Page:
Molecular Evolution (academic course)

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To provide the student with broad knowledge in the field of molecular evolution (i.e., the evolution of DNA, RNA, and proteins), and with in-depth knowledge of model-based methods for phylogenetic tree reconstruction and hypothesis testing in an evolutionary context. Although the study of molecular evolution does require a certain level of mathematical understanding, this course has been designed to attract a diverse range of students.


Brief introduction to evolutionary theory and population genetics. Mechanisms of molecular evolution. Models of DNA and protein substitution. Reconstruction of phylogenetic trees using distance based methods, parsimony, maximum likelihood, and Bayesian techniques. Advanced models of nucleotide substitution (gamma-distributed mutation rates, molecular clock models, codon models and analysis of selective pressure). Statistical analysis of biological hypotheses (likelihood ratio tests, parametric bootstrapping, Bayesian statistics).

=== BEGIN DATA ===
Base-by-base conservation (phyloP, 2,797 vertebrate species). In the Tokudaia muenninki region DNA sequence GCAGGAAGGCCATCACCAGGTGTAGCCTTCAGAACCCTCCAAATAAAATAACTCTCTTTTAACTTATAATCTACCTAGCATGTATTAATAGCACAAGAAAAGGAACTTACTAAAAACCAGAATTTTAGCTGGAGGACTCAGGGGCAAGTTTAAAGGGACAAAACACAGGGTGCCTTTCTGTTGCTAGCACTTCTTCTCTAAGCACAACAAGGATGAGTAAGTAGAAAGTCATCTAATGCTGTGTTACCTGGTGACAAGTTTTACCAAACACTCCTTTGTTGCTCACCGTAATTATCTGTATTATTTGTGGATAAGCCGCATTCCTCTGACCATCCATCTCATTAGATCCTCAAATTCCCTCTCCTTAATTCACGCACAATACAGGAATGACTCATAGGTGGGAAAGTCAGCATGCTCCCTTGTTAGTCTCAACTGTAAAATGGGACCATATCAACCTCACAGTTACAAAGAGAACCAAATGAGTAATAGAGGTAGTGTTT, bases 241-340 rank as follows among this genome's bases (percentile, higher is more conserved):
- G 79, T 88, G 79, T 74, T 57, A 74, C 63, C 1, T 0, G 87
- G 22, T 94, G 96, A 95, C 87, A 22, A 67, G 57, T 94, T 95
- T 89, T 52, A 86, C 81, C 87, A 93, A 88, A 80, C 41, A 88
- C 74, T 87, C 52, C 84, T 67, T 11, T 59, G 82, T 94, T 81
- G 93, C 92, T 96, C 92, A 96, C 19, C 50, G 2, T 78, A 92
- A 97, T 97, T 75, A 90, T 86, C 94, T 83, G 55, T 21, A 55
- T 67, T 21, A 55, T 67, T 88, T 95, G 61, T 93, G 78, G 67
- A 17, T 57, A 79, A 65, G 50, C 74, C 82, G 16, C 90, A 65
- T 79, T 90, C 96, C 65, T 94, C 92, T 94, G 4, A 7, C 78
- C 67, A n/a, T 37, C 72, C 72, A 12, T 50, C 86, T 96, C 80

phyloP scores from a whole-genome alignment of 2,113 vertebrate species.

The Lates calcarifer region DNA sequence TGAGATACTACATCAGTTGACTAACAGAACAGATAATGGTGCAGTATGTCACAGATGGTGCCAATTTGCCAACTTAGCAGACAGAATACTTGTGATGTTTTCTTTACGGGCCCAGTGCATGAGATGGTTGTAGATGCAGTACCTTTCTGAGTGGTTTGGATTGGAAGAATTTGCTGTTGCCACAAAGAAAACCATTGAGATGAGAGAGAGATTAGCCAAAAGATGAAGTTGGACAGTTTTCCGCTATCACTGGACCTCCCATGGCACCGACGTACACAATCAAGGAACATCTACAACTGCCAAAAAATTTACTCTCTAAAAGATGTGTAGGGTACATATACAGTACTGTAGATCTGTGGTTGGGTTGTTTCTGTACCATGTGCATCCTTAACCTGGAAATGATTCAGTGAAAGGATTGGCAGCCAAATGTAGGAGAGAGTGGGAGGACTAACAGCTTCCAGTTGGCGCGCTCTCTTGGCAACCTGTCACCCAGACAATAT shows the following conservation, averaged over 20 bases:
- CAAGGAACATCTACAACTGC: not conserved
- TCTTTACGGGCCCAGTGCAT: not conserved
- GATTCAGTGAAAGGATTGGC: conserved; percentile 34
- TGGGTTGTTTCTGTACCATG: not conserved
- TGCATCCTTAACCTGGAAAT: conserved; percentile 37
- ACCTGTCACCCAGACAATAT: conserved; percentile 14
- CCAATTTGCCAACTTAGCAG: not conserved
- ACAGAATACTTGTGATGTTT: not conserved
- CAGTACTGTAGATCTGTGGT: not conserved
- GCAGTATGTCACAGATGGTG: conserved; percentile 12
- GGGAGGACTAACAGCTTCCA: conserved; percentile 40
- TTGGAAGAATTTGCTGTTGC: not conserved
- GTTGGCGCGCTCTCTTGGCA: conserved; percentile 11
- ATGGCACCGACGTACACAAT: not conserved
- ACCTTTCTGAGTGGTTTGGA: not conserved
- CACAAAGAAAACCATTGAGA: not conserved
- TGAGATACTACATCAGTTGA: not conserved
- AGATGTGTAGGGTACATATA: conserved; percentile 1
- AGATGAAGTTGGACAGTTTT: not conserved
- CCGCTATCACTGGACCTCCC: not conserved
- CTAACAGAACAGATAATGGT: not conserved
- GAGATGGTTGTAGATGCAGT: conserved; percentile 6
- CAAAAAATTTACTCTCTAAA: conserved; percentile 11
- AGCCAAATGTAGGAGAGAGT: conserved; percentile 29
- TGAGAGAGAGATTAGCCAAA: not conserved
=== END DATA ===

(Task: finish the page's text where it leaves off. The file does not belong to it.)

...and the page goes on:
The student will acquire practical experience in the use of computational methods by analyzing sequences from the scientific literature.


Key words

Molecular evolution, DNA, RNA, proteins

See also

External links